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  • seqAll
    replied
    Originally posted by pmiguel View Post
    ...Basically, about 1/2 the enriched beads loaded are dud beads...
    Phillip
    Thanks Philip, that clears my confusion.

    Leave a comment:


  • pmiguel
    replied
    Originally posted by 454Sequencing View Post
    Hi Phillip and seqAll,

    [...] the software manual Part B pp. 12-13 describes the series of signal corrections and filters that are applied to yield Raw Wells.
    [...] In our experience, the overwhelming majority of beads loaded do end up in wells of the PicoTiterPlate. A small percentage end up in non-desired areas (like the gasket), and as you point out, a small percentage remain in the supernatant. However, some beads that are deposited will not sequence well for a variety of reasons - i.e. insufficient number of copies of template, null beads from lower stringency of enrichment, etc. Wells containing beads of that nature will not yield a Raw Well.
    Hi Jason,
    It is great to see an answer to this mystifying process. What you write more or less confirms my suspicions. Basically, about 1/2 the enriched beads loaded are dud beads--producing little or no signal or displaying some other sign that makes them quickly discountable?
    That said, additional clarity would be welcome.
    Specifically, a break down of which filters were invoked to exclude each non-raw well for a given run would be very helpful in assessing input library issues. (Note, that the only "filter" mentioned in pp 11-12 of the SW-Manual_PartB is a "ghost well" filter. And the bullet list at the top of page 10 makes it ambiguous as to whether this filter is even invoked in non-Amplicon pipelines.)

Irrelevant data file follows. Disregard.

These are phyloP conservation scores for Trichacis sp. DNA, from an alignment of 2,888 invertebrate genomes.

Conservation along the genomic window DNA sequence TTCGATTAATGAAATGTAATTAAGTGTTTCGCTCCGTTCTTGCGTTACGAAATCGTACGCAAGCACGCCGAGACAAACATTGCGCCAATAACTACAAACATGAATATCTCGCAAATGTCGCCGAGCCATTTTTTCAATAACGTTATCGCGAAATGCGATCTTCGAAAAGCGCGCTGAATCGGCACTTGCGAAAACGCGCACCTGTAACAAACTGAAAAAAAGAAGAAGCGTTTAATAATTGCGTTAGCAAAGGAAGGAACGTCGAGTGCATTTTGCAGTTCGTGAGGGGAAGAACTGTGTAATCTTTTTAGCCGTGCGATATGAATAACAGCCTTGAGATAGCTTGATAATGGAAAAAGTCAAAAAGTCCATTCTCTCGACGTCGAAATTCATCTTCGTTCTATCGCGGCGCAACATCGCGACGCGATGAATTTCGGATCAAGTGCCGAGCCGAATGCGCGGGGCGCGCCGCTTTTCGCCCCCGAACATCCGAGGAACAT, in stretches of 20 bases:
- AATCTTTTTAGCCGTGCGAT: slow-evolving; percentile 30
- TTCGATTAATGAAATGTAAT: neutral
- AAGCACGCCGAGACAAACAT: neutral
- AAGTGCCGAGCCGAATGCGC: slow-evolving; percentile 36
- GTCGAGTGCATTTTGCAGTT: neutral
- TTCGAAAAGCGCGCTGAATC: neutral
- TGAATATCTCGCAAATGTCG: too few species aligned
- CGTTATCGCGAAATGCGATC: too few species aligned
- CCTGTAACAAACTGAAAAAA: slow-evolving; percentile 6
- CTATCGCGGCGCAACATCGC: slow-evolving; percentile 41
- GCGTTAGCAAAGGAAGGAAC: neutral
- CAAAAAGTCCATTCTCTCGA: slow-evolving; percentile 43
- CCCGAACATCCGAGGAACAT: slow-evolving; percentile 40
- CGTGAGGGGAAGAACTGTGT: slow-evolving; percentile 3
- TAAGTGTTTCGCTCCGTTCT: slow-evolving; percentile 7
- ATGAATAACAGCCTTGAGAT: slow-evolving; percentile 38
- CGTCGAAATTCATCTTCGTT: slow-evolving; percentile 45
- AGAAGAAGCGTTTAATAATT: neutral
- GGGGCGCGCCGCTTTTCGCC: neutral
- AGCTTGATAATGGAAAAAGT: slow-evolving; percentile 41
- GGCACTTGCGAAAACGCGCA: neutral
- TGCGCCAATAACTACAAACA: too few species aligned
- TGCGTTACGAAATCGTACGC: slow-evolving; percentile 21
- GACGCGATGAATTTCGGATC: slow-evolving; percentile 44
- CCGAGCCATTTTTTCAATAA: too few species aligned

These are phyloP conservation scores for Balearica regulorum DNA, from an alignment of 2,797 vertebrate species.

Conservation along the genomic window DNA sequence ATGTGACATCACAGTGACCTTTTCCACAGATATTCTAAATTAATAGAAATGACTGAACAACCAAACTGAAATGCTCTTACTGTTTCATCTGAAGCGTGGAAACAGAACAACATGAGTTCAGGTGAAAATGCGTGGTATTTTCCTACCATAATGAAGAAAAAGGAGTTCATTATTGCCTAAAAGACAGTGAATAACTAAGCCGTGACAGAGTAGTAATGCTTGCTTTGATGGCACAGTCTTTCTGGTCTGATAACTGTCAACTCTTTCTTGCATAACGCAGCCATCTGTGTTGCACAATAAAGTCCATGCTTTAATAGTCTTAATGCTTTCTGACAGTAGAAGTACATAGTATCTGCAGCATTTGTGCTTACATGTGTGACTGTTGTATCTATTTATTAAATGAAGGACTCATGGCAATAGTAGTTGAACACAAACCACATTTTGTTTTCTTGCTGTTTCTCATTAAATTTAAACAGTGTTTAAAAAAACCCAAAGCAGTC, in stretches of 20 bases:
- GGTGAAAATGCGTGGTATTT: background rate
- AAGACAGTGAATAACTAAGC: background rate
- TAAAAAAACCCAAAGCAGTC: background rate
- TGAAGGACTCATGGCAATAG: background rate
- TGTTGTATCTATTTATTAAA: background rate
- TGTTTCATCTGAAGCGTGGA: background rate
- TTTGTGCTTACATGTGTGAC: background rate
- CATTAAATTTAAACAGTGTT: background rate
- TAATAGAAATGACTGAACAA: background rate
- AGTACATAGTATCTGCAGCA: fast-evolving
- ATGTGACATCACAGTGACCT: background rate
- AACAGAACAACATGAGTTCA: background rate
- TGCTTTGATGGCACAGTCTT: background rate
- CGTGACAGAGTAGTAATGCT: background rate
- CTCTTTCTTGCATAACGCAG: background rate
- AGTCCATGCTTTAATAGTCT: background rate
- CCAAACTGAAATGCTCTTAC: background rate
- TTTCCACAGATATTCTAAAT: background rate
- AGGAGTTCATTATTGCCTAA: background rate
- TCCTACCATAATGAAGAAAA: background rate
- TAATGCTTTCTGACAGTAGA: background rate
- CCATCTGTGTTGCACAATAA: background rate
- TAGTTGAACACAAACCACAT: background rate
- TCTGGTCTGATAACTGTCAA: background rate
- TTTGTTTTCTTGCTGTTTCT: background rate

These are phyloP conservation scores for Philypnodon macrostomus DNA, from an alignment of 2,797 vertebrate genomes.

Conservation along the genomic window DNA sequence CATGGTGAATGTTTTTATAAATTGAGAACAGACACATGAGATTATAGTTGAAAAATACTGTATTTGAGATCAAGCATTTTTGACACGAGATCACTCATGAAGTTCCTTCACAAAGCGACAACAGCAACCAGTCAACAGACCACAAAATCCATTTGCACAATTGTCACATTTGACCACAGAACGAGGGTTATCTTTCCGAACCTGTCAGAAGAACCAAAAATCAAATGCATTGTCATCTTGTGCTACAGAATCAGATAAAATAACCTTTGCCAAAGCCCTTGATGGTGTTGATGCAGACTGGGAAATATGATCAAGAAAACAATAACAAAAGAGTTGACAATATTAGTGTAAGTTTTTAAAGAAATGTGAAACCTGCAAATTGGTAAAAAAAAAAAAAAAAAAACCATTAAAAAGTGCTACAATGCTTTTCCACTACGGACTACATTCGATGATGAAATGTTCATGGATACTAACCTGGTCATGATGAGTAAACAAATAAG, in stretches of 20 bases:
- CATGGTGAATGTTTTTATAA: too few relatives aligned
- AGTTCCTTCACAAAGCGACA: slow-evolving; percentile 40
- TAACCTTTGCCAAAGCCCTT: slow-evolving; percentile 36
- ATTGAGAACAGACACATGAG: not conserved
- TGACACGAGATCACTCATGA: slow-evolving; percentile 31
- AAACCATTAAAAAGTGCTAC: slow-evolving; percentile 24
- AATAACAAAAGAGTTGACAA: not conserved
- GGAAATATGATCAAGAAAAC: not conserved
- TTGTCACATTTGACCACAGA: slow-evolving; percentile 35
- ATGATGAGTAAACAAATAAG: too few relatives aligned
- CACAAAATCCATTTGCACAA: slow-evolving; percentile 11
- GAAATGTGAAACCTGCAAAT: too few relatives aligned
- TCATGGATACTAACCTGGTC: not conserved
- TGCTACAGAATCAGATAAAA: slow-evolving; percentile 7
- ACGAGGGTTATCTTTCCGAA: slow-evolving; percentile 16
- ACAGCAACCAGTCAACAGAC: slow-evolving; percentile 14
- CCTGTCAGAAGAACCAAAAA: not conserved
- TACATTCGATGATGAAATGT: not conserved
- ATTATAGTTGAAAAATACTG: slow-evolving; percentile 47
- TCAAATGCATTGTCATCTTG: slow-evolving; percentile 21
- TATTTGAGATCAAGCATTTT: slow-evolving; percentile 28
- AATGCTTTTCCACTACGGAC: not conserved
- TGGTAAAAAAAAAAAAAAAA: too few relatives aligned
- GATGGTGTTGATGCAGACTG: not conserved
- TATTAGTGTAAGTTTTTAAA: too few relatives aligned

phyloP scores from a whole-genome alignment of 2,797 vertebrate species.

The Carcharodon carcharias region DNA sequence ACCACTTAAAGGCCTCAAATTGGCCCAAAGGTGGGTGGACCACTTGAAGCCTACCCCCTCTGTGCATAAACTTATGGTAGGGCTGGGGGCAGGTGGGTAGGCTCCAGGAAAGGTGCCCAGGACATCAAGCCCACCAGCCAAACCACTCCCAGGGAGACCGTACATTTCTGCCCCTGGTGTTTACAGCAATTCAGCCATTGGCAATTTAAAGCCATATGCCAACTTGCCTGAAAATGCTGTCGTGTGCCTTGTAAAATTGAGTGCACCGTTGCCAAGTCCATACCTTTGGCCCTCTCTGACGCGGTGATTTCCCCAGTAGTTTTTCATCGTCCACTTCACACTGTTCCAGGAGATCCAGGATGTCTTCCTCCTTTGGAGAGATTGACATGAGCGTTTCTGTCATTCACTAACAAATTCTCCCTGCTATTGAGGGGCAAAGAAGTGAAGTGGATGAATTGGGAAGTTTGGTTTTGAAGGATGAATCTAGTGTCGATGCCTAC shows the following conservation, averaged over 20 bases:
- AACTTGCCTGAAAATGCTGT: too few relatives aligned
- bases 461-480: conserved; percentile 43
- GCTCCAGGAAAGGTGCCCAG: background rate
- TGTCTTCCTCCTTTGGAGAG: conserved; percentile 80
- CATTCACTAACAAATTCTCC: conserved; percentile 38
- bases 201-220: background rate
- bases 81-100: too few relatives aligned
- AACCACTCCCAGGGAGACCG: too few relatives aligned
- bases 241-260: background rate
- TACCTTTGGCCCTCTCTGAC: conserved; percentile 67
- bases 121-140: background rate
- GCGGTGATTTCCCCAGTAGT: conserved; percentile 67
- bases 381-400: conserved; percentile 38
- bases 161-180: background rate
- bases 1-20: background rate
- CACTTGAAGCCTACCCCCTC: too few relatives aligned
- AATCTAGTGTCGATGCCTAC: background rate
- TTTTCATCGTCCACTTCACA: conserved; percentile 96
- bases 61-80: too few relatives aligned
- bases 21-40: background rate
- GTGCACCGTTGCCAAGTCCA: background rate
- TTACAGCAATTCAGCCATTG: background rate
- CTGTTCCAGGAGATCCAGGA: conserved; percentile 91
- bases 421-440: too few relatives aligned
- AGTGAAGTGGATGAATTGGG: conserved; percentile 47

Is this information recorded anywhere? I can parse log files, if necessary.
    Thanks,
    Phillip

    Leave a comment:


  • Zaag
    replied
    We had 2.273.997 raw wells in the last run with 2 regions.

    Leave a comment:


  • 454Sequencing
    replied
    Hi seqAll,

    Unless I am mistaken you might be confusing Raw Wells with quality filtered reads. Quality filtered reads are themselves a percentage of Raw Wells, since they represent the output of additional quality filtering processes. For example, if you had 2M Raw Wells total and of those 65% pass quality filtering, the resulting yield for the run is 2M * 65% = 1.3M quality filtered reads.

    You can find more details on quality filtering in Part B of the software manual, Section 1.4.2, starting on pp. 13. For more information I'd recommend following up with your local Roche representative as they likely can provide some additional training if desired.

    Best regards,
    Jason

    Leave a comment:


  • seqAll
    replied
    Thanks Jason,